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Mitreo di S. Silvestro in Capite

This Mithraic temple, aka Mithraeum of the Olympii, was discovered in the 15th century in Rome, although traces have been lost except for a few monuments with remarkable inscriptions.
Inscription de Olympius to his grandfather

Inscription de Olympius to his grandfather
Les Cultes de Mithra dans l'Empire Romain 

The New Mithraeum
27 Jan 2022
Updated on Mar 2022

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In the 15th century a Mithraeum was discovered on the Piazza S. Silvestro in Capite. About its construction all data fail. The altars and the bases, on which the inscriptions Nos. 400-405, are lost. One inscription (No. 406) however, has been preserved and stands on the back of a marble slab (H. 0.54 Br. 2.25). It was found in 1867 and is divided by small columns into four square and three semicircular niches, in which the seven planets must have been represented.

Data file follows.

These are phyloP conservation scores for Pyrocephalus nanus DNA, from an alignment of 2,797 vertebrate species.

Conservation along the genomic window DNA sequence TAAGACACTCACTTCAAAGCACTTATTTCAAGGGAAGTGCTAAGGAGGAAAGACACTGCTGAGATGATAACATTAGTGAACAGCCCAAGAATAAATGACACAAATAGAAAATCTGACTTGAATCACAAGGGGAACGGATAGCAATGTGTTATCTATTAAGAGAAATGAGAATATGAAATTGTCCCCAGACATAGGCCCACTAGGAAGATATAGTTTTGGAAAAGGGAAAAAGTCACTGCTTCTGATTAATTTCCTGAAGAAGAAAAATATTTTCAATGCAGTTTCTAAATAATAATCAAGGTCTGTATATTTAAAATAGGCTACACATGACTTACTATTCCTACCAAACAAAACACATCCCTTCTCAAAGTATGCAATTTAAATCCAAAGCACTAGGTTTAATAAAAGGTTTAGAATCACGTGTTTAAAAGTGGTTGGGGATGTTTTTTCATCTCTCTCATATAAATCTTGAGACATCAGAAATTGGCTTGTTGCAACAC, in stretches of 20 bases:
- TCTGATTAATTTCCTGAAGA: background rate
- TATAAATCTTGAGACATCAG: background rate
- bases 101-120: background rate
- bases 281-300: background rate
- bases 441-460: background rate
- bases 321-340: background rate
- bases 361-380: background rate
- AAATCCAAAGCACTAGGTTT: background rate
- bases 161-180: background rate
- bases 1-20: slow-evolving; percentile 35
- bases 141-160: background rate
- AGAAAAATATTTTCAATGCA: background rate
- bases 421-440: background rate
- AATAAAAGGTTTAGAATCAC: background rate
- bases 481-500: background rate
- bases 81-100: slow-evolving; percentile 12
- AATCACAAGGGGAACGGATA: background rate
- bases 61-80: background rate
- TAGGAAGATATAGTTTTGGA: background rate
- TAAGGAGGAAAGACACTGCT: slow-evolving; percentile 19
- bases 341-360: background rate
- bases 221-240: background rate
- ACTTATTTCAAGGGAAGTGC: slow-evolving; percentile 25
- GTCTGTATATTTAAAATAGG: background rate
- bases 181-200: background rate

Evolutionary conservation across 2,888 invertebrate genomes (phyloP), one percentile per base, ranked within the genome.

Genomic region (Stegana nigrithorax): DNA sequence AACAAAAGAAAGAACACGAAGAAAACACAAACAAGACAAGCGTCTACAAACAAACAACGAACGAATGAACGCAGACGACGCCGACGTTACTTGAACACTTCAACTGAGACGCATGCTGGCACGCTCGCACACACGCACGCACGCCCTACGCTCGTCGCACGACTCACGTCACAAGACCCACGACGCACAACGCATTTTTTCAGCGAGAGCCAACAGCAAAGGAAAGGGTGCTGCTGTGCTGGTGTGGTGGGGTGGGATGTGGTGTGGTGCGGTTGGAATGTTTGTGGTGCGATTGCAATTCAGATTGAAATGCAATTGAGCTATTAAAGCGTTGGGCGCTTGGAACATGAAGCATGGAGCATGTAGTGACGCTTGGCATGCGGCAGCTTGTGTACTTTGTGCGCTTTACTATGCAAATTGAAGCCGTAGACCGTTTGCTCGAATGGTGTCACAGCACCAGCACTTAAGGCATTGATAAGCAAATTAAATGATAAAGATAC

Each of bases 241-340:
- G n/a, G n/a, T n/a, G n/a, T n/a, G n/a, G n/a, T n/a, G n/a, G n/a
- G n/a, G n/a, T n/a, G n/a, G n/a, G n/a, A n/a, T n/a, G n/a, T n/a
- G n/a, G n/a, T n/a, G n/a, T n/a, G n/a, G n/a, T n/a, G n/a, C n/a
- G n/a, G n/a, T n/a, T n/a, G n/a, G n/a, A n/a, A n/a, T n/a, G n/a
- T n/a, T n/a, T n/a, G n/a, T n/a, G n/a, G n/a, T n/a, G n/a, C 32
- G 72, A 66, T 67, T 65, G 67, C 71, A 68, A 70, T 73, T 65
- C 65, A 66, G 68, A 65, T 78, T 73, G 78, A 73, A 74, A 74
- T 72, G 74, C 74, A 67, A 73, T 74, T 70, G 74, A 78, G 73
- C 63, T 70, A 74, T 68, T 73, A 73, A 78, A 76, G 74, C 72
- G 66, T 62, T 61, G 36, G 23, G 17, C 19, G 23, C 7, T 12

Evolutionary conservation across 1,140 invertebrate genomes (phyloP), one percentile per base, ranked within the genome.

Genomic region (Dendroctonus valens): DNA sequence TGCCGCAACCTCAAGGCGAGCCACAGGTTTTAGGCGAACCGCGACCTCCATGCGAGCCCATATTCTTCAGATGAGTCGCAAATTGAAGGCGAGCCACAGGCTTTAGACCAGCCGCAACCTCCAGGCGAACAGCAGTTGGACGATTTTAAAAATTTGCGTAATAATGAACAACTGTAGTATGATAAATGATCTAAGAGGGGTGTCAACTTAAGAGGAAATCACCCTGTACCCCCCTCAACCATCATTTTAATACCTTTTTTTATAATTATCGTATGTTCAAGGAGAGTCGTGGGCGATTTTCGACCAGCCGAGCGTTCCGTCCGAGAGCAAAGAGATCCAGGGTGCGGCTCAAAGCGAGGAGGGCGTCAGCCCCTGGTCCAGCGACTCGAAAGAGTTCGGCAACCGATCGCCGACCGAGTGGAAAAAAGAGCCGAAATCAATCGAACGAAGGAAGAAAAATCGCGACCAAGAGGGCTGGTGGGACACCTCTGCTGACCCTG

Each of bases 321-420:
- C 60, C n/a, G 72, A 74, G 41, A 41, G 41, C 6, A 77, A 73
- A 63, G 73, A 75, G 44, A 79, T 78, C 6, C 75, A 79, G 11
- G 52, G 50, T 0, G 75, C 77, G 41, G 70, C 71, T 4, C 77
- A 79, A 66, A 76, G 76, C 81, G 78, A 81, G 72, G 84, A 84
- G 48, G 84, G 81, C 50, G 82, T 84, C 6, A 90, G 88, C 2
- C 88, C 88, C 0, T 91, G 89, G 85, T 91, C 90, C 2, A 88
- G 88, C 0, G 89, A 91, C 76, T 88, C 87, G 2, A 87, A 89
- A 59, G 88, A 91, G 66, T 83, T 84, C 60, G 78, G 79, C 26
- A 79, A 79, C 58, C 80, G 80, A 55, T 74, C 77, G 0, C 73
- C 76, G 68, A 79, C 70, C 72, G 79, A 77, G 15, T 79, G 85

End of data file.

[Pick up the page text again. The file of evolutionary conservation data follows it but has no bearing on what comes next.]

This temple was conducted by the Olympius, of senatorial rank, who exchanged the title of Pater Patrorum for at least three


Related monuments

Altar dedicated by Pater Patrum Augentius

This altar, now lost, mentions that the Pater Patrum passed on the attributes of the sacred Corax to his son.

Inscription of Olympus to his grandfather

This monument is the only one still available from the disappeared Mithraeum in Piazza S. Silvestro in Capite.

Inscription of the Olympius for a Leo

The inscription explains the transmission of the fourth Mithraic degree through the Paters of the Mitraeum of San Silvestro.

Altar to a Perses of S. Silvestro in Capite

This monument was erected on the occasion of the elevation of a member to the Mithraic grade of Perses.